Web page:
It’s the beginning of a new year. Every single person you follow online is trying to tell you how to set goals. Business consultants write about setting business goals. Fitness trainers talk about setting fitness goals. Life coaches can’t stop nudging you about setting life goals.
There are enough guides, tips, and tricks on how to set your New Year’s resolution to accomplish what you desire in life. But what about people who don’t want to achieve their goals?
So in this article, I’m not going to talk about goal-setting. If you’re interested in how to set goals for the new year, this is not for you. You can click here and browse through the many search results on Google.
Instead, I’m here to show you what I called goal unsetting, so you can accomplish nothing for the year, get yourself to a worse place than the previous year, and create damage that may take many years to recover from.
Our beliefs—how we perceive ourselves and the world—directly affect our behavior in day-to-day life. The first step of successful goal-setting is to reset the mindset—so do a failed goal-setting.
It’s common if it takes some time for this new mindset to become ingrained in your brain. But fret not, it’s far easier to follow a destructive path—especially in the beginning—compared to making a positive change.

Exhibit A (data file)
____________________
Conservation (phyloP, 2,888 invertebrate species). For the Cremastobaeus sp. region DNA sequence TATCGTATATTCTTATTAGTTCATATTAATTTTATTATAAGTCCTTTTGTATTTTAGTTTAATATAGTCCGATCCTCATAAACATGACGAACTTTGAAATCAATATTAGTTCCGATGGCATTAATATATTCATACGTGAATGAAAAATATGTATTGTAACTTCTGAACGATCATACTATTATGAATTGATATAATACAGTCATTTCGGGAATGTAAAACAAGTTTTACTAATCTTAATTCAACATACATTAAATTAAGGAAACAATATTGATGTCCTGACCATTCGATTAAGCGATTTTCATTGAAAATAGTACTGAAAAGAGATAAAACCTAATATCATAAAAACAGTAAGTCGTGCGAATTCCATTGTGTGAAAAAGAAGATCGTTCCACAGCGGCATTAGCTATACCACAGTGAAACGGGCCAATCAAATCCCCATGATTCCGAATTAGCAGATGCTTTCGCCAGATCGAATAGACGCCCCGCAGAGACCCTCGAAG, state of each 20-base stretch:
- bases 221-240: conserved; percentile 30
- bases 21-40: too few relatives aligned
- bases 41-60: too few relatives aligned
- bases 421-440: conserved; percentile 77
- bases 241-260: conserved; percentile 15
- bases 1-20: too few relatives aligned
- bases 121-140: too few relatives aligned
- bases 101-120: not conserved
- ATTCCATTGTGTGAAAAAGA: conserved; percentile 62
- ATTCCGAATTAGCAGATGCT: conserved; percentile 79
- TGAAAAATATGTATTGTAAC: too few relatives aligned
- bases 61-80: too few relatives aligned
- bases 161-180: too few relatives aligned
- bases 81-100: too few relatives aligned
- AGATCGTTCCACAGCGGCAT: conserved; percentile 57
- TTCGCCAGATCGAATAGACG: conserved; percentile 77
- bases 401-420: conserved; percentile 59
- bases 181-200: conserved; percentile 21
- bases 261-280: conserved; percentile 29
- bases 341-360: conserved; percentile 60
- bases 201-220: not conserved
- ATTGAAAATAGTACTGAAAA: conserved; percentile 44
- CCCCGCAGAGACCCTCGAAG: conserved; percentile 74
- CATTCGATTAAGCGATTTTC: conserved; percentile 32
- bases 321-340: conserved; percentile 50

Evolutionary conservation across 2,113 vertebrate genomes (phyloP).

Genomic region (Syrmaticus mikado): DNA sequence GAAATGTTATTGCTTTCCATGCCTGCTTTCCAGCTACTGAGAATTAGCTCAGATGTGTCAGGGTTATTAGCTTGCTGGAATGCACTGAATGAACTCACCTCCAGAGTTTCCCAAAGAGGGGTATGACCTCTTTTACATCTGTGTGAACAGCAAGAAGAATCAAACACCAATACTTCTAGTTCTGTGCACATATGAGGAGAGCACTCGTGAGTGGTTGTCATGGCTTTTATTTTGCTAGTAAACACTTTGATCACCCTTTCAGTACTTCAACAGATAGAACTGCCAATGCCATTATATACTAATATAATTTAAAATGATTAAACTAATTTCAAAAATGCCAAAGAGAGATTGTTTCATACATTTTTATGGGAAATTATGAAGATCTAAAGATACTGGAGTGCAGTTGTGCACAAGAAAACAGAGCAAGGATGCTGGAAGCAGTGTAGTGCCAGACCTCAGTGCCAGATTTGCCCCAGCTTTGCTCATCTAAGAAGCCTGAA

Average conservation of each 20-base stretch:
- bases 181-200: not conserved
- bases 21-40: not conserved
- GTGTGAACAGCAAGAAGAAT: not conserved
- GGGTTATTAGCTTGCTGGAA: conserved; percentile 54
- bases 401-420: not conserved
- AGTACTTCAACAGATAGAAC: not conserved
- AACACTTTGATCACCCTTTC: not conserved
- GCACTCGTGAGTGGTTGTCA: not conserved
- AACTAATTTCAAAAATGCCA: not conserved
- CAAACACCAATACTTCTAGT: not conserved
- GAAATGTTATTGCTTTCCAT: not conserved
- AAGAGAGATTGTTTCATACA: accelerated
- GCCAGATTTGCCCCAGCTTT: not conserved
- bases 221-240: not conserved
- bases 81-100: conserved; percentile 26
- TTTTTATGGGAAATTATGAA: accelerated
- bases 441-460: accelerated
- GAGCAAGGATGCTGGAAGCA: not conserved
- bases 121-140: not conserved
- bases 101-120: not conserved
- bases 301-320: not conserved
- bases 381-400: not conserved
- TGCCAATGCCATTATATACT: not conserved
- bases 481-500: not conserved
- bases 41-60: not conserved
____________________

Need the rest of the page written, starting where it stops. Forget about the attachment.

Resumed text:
Here are the three most essential mindsets you’ll need:
Successful people believe in themselves. They think big. Then, they set realistic expectations, and employ practical strategies. You don’t want that. What you need is to believe in yourself so much that you disregard anything sensible and reasonable.
It’s always possible to achieve anything you want regardless your current position and available resources. Anyone who tells you otherwise is too dumb to see the truth and destined to live a mediocre life forever—or they just feel envious of your future success.
Because you can achieve anything, set as many goals as possible. This is not the time to think about what you need to do to accomplish them, in fact, you don’t need to think about that part at all. You’ll eventually achieve all of them because—you wanted to.
For anything you desired and didn’t get, it must have been someone else’s fault. You’re the perfect human being who is destined for greatness. Therefore, it’s never your fault.
Remember: It’s never your responsibility to get anything you want. And it’s always someone else’s problem if you don’t get what you want.
Look at the successful entrepreneurs, the best-selling authors, the famous artists. What do they all have in common?
They're successful. But did you hear of them before they became successful? No, you got to know them because of one of their big breaks. It basically means all you need to succeed in life is just a special incident, a lucky break, or an overnight event.
Some people will tell you that they worked hard to accomplish what they have today. But they said this because:
Now you have the “right” mindsets in place. They’re going to give you an unrealistic outlook up to the point where taking action is almost possible. However, that alone is not enough.